To determine what a nuclear war would do to the world, 24/7 Wall St. gleaned information from the book “Nuclear Choices for the Twenty-First Century: A Citizen’s Guide” written by Richard Wolfson, a Benjamin F. Wissler Professor of Physics at Middlebury College, and Ferenc Dalnoki-Veress, a Scientist-in-Residence at the Center for Nonproliferation Studies of the Middlebury Institute of International Studies. Wolfson and Dalnoki-Veress also wrote in MIT Press The Reader a summary of the book, The Devastating Effects of Nuclear Weapons.
Other information was gathered from various media outlets and websites Futurism, and Nuclear War Map. We included various outcomes from nuclear wars since not all possible scenarios are all-out conflicts.
Even though not every scenario involving the use of nuclear weapons ends in Armageddon, the deployment of the most lethal weaponry in a limited or regional conflict has dire consequences for the planet.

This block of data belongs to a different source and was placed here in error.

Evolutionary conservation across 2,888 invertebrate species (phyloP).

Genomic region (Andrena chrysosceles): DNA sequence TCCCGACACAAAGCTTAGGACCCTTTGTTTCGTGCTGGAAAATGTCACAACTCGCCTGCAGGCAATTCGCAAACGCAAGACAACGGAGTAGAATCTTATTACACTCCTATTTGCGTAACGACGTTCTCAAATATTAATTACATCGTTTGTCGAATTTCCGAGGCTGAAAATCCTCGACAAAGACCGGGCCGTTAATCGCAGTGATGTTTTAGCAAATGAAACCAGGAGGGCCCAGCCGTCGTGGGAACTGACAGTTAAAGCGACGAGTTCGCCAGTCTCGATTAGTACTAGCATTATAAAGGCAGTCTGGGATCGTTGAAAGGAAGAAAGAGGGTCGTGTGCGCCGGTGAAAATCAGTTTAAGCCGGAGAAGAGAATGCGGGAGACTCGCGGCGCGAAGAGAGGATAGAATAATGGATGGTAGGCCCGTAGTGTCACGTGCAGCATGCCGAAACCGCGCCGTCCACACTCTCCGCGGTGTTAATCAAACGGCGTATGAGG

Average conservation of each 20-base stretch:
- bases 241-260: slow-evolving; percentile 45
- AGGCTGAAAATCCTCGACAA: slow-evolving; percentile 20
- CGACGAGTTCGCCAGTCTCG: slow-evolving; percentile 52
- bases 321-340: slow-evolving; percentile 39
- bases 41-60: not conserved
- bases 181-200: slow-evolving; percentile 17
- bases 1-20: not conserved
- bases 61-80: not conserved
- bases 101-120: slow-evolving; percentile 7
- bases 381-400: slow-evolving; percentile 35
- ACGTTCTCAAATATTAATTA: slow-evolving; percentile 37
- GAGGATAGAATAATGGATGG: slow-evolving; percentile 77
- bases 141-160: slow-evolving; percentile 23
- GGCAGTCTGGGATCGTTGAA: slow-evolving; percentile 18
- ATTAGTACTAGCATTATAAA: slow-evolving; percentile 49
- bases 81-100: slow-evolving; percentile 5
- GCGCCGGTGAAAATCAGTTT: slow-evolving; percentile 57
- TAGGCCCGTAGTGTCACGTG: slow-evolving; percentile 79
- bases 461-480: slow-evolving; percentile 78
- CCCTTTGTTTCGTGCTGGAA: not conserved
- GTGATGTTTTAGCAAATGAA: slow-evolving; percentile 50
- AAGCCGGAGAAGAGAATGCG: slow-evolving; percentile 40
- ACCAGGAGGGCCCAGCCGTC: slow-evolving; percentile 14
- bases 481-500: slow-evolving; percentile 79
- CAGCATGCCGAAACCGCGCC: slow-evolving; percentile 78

A nuclear exchange between India and Pakistan could mean as many as 125 million fatalities. Nuclear-triggered fires would produce smoke that would eventually climb into the stratosphere, where it would spread globally within weeks. There would be a dramatic decline in surface sunlight, global temperatures would fall, and precipitation would drop. There would be famine and mass starvation and possibly other disasters. Recovery would take more than 10 years. (Speaking of India, this is the country with the largest military.)
An all-out war, what experts have called “unthinkable,” probably means the end of our world. Cities would be targeted with multiple weapons, and lethal fallout would cover much of the United States. More than half of the U.S. population would be killed initially, and the survivors would be exposed to radiation high enough to cause lowered disease resistance and greater incidence of fatal cancer.